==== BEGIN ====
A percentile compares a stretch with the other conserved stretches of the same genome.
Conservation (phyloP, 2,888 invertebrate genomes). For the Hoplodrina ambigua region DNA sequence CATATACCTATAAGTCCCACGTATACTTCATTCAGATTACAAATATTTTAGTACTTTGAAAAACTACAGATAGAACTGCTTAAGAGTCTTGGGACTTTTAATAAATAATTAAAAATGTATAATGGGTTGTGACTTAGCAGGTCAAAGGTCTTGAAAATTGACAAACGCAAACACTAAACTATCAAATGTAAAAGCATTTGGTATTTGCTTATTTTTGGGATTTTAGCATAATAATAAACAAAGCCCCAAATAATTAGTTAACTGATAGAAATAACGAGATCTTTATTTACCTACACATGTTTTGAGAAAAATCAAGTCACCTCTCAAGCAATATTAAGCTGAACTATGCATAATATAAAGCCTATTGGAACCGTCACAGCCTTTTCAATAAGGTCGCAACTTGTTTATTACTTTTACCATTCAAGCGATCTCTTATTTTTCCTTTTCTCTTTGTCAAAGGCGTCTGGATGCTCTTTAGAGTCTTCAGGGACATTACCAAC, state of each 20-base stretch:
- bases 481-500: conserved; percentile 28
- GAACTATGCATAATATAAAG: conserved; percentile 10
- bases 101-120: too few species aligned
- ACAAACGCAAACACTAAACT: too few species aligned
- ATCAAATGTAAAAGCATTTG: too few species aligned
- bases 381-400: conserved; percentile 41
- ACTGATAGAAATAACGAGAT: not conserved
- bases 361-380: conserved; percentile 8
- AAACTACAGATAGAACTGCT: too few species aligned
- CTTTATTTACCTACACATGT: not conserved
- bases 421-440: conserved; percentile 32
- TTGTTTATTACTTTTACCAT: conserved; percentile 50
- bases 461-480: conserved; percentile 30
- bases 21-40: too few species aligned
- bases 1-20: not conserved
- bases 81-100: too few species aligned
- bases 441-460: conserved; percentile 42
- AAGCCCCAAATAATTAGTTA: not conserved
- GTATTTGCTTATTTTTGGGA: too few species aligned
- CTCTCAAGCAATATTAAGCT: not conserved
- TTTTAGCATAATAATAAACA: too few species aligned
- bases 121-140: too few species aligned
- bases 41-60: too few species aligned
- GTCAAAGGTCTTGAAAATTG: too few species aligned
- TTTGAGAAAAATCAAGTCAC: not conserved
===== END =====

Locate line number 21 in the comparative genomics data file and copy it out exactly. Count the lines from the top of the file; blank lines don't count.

- GTATTTGCTTATTTTTGGGA: too few species aligned